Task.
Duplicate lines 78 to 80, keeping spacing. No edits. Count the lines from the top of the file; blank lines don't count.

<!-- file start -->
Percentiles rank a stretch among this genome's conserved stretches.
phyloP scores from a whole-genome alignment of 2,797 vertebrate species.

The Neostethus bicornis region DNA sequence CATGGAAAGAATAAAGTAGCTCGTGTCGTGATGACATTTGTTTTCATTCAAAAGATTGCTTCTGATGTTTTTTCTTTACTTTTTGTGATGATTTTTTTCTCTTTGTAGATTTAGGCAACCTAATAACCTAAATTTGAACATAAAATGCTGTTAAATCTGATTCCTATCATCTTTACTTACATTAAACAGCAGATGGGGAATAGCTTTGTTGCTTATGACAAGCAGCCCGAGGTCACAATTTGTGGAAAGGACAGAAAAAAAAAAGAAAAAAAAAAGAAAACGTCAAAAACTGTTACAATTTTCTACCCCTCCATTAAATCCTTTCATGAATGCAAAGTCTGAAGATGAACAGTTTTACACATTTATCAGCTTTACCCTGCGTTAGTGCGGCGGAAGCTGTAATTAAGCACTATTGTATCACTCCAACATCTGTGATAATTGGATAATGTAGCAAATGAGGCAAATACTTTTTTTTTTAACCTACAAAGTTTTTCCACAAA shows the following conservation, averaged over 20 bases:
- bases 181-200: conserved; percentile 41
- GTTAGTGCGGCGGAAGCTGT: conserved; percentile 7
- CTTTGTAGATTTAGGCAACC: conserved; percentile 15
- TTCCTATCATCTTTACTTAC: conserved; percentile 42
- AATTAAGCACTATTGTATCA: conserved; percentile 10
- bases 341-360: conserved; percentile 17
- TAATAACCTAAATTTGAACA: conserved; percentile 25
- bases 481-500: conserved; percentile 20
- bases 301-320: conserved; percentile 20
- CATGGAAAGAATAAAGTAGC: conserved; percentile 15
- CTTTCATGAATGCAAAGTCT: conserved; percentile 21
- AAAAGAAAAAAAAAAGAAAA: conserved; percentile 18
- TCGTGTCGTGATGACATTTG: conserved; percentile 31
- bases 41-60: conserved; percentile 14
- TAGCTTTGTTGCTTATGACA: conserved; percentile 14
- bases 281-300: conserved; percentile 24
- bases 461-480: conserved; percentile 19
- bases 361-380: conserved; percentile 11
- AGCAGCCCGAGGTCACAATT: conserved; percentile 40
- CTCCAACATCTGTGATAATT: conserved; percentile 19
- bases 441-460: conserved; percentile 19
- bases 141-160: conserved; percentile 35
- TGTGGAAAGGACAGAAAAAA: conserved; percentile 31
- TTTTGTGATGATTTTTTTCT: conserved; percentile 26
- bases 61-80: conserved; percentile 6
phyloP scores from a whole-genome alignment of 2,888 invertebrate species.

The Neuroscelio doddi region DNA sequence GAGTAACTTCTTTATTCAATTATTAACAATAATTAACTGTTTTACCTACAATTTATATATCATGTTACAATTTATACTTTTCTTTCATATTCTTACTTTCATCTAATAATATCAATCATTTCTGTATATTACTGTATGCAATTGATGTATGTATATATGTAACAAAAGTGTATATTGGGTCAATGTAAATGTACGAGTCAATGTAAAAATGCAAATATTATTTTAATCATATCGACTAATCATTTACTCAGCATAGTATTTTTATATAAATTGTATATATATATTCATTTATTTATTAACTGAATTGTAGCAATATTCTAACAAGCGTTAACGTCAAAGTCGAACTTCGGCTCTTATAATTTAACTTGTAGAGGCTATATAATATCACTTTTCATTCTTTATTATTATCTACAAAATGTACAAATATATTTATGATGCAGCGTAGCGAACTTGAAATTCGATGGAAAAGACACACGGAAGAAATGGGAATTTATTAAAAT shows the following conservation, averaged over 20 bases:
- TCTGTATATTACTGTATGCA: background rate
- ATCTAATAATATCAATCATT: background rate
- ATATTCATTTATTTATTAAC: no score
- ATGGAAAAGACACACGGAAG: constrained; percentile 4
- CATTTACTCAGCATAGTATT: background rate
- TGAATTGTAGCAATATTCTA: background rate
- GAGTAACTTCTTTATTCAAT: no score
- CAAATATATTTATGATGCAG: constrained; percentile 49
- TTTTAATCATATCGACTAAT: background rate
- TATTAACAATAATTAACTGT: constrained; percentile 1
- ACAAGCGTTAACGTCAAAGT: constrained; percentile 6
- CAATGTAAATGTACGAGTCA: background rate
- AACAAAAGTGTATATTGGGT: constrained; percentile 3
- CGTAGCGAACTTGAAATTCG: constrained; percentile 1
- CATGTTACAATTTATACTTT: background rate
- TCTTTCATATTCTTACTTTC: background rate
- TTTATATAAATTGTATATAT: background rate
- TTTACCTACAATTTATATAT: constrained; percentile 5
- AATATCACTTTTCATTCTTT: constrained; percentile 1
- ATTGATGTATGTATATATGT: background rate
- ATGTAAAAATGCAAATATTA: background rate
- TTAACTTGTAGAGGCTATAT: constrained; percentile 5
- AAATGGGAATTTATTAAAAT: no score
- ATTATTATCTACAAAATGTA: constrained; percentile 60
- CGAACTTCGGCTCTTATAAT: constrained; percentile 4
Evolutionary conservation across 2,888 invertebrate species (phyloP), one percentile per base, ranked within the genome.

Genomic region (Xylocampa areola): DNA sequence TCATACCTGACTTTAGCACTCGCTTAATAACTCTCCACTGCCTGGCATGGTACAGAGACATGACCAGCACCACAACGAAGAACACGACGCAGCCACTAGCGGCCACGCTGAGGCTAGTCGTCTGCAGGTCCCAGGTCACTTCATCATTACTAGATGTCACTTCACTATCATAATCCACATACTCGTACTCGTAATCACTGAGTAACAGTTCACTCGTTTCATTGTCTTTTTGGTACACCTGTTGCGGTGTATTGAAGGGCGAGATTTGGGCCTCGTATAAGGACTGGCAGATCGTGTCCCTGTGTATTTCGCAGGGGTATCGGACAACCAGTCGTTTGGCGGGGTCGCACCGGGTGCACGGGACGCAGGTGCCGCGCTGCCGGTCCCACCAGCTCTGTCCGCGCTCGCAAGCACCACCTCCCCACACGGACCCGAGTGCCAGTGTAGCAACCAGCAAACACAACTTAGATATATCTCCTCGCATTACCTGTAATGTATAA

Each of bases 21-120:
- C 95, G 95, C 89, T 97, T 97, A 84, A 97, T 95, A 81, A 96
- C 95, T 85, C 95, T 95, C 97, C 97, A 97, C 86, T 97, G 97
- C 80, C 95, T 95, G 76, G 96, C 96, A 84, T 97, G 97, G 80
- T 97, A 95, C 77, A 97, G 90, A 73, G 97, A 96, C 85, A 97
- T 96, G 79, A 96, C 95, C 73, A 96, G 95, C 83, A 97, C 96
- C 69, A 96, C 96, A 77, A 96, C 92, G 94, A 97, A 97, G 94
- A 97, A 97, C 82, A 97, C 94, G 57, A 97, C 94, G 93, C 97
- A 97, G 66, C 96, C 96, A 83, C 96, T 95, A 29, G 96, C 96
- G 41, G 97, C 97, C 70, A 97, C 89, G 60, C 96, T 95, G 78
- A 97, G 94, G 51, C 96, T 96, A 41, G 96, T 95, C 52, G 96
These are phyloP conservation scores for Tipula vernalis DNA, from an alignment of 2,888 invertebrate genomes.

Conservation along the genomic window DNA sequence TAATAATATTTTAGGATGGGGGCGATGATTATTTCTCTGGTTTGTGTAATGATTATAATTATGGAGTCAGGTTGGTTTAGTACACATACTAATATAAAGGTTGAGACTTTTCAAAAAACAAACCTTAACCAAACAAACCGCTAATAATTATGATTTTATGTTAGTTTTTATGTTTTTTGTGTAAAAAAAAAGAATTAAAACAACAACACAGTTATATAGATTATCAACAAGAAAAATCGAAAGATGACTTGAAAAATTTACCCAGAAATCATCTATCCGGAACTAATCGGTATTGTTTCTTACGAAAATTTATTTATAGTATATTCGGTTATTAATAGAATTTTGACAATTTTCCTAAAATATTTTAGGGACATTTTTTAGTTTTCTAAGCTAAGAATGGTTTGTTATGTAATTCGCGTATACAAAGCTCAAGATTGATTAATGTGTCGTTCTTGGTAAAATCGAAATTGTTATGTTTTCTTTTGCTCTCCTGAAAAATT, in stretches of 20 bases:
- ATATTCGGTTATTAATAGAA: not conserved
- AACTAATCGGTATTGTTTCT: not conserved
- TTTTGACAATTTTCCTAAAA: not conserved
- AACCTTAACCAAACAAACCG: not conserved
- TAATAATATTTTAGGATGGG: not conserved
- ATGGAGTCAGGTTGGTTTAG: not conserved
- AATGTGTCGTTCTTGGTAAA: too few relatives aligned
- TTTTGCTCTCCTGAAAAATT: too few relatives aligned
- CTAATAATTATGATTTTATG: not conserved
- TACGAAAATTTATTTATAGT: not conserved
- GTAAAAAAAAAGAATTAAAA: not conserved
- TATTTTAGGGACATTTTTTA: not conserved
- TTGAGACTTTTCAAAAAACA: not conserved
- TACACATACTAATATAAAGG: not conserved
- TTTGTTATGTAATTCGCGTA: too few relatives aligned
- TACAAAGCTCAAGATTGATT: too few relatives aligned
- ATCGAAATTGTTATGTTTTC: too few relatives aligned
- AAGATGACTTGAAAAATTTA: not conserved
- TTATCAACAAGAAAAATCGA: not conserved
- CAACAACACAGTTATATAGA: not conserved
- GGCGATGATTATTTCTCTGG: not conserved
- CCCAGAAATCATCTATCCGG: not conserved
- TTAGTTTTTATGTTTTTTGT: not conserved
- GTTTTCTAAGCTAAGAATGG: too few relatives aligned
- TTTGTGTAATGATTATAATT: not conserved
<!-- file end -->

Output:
- TTTTGCTCTCCTGAAAAATT: too few relatives aligned
- CTAATAATTATGATTTTATG: not conserved
- TACGAAAATTTATTTATAGT: not conserved